It’s fairly simple for users to buy wBTC. Since wBTC is an ERC-20 token, it can be traded on decentralised exchanges (DEXs) such as Kyber or Uniswap. If one wants to swap BTC for wBTC, several platforms are available, including Atomic Wallet, Coinlist, and Poloniex.
What Wrapped Bitcoin Means For Other Protocols
Many of the most popular DeFi dapps on Ethereum require the use of collateral. Products such as MakerDAO and Compound require users to lock up crypto assets in order to borrow other crypto assets.
Because the overall value of Ethereum is significantly smaller than Bitcoin, this limits how much these protocols can grow. By bringing Bitcoin over, protocols boost liquidity and thus can create more collateral sources for their dapps.
Wrapped Bitcoin also allows Bitcoin holders to hold it as an asset while also using DeFi dapps like Compound to borrow or lend money.
Governing members of the wBTC DAO decide on major upgrades and changes to the protocol, as well as who can assume the roles of the merchants and custodians who manage the system.
Users who have BTC and want to convert it into wBTC must interact with merchants. Merchants initiate the process of minting or burning wBTC tokens by performing verification procedures to confirm users’ identities. Custodians hold the actual BTC being wrapped and do the actual minting and burning of tokens on the Ethereum blockchain. When wBTC is burned, BTC is returned to the user from the custodian. When a new wBTC is minted, BTC is taken from the user and stored by the custodian.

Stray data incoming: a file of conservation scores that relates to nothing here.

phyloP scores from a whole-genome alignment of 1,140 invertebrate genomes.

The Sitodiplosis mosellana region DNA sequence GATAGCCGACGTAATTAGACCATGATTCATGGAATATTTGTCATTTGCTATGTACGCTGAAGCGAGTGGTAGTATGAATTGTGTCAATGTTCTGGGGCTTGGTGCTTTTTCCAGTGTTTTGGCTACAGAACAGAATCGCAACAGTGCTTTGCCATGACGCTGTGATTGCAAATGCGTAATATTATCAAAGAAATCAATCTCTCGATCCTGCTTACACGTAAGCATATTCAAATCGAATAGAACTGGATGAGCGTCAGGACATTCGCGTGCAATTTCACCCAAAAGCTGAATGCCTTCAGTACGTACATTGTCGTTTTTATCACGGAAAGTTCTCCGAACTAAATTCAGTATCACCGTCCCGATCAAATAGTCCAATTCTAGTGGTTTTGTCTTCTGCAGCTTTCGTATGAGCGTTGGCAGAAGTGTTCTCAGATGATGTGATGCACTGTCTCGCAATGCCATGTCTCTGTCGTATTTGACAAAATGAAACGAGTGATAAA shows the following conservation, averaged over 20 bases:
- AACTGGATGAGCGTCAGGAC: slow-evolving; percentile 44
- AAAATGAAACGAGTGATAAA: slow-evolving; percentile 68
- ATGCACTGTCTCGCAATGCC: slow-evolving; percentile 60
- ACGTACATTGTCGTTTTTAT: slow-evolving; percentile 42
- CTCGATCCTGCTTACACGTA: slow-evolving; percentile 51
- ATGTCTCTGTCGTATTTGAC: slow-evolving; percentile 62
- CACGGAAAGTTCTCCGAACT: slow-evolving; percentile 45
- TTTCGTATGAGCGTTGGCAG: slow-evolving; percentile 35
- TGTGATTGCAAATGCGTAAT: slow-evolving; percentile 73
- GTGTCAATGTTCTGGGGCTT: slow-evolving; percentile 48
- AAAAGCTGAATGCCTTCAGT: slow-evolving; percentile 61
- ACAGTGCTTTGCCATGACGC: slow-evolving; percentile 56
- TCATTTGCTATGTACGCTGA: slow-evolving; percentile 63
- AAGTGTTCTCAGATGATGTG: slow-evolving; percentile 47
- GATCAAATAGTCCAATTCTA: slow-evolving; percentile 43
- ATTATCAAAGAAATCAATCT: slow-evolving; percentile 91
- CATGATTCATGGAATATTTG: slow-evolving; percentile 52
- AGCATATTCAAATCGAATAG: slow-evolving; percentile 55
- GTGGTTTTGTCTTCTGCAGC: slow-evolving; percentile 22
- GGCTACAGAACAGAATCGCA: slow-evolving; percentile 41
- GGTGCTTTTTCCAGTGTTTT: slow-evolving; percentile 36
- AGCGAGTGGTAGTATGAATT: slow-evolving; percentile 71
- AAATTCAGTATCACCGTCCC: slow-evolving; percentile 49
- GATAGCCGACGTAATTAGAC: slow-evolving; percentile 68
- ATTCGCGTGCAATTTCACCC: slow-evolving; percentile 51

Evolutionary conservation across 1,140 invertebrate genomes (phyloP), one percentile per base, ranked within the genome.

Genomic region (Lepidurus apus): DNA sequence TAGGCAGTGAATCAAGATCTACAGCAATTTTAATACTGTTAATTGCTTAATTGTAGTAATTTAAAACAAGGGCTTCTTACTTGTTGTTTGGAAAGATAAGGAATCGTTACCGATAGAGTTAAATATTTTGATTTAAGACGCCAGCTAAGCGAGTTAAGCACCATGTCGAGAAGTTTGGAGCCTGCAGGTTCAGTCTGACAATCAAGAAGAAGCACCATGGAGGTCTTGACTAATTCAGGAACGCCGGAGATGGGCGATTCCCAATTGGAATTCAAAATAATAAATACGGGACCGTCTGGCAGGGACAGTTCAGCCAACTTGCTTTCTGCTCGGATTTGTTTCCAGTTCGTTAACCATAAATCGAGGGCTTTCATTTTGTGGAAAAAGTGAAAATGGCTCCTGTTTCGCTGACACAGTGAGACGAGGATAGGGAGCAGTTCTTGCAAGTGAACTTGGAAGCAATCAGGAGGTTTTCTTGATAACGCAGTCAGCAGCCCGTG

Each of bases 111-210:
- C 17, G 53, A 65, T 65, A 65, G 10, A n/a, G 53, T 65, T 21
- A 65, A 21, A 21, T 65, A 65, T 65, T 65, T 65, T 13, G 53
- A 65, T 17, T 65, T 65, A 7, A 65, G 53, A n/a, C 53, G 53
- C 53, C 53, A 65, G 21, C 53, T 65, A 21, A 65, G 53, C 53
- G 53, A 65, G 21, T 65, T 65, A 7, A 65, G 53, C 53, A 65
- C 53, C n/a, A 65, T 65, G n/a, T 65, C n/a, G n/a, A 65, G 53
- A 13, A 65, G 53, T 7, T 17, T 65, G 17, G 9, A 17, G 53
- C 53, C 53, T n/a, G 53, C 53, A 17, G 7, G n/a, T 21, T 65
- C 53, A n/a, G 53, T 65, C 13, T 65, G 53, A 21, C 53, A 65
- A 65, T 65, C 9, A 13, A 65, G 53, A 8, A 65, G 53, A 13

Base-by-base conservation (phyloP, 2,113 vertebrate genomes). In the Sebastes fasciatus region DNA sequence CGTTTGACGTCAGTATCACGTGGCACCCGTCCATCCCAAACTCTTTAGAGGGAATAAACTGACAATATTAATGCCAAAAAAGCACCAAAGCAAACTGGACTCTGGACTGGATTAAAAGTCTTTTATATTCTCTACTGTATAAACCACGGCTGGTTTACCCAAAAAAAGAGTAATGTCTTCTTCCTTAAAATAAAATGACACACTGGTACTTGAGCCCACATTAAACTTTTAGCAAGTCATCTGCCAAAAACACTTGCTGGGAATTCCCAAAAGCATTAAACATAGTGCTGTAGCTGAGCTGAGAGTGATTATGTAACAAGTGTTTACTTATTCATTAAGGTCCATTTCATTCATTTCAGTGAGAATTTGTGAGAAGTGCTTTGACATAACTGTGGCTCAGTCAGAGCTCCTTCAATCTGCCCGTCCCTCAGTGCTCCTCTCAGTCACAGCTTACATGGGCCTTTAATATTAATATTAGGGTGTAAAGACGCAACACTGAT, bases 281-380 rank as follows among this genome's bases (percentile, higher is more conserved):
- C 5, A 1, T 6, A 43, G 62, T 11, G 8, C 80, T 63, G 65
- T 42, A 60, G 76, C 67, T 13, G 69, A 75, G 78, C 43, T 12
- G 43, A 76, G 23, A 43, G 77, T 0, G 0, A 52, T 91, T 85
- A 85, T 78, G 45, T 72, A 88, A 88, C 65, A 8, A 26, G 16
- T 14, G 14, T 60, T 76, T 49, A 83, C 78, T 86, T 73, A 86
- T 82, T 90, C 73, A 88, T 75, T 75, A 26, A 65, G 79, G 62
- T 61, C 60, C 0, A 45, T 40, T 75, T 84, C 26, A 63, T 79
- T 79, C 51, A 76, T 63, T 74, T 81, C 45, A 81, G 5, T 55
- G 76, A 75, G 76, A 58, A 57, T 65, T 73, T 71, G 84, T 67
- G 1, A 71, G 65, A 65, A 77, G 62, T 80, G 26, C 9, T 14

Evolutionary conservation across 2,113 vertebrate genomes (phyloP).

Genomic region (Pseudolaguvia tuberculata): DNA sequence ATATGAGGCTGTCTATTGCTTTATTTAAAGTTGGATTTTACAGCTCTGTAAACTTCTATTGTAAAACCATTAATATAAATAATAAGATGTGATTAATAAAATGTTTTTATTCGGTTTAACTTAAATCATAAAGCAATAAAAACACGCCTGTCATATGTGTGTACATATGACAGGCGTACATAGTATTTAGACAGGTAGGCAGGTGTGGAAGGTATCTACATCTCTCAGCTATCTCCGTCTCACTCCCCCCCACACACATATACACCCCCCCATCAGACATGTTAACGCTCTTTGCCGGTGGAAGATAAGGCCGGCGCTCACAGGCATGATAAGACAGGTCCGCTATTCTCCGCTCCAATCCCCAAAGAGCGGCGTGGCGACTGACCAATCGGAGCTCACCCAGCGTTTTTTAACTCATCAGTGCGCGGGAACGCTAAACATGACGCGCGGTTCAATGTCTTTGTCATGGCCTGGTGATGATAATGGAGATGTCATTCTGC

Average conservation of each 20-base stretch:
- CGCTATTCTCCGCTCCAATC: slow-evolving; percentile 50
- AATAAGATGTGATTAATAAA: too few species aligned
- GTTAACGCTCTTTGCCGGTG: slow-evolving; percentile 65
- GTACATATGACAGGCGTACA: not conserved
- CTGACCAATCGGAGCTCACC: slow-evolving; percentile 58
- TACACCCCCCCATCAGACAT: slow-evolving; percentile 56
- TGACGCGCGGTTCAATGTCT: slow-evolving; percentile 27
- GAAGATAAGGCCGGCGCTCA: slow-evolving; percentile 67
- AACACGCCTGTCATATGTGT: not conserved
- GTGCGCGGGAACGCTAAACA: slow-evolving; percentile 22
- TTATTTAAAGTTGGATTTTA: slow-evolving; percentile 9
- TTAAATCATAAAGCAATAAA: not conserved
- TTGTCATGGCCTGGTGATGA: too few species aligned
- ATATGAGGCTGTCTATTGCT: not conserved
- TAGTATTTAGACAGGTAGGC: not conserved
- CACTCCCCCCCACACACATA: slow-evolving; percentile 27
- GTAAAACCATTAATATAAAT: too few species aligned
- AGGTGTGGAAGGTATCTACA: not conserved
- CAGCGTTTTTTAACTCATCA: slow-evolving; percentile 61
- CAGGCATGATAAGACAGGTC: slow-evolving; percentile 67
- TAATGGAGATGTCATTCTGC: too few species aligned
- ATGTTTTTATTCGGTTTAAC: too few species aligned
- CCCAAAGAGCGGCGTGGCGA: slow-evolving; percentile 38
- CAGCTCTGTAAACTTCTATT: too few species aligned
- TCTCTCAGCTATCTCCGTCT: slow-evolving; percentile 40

Even though ether (ETH) is the native currency of the Ethereum blockchain, it is not compatible with Ethereum’s ERC-20 tokens. Therefore, you cannot directly trade ETH for ERC-20 tokens without using a trusted third party, such as a centralised exchange.
To solve this problem, a collection of Ethereum projects led by 0x Labs created an ERC-20 compliant token called wrapped ether (wETH or WETH). To create wETH, you send ETH to a smart contract to lock it up. The smart contract then returns wETH tokens at a 1:1 ratio. You can send the wETH back to the smart contract to redeem your locked ETH. A variety of platforms facilitate this process, including Relay and Airswap
WrappedKitties, i.e., Wrapped CryptoKitties, solves the problem of liquidity around the market for a base value CryptoKitty so that one could trade ‘n’ number of kitties in one transaction by defining a token, WCK, for which they could 1:1 swap with a CryptoKitty. This, in turn, has become a valuable currency for the community, provides liquidity to the market and establishes a base floor value for all CryptoKitties.
Wrapped Cryptopunks allow CryptoPunks to be listed outside their original marketplace on the website. Once listed on Rarible, these NFTs found a new audience and commanded a premium price.
Achieving interoperability between different blockchains is a challenge for the industry.
One problem is that as more blockchains are created, the number of bridges needed to ensure that assets on a blockchain can easily transfer to every other blockchain increases exponentially.
For the foreseeable future, at least, bridges and wrapped tokens are set to continue to be a central part of the solution for interoperability.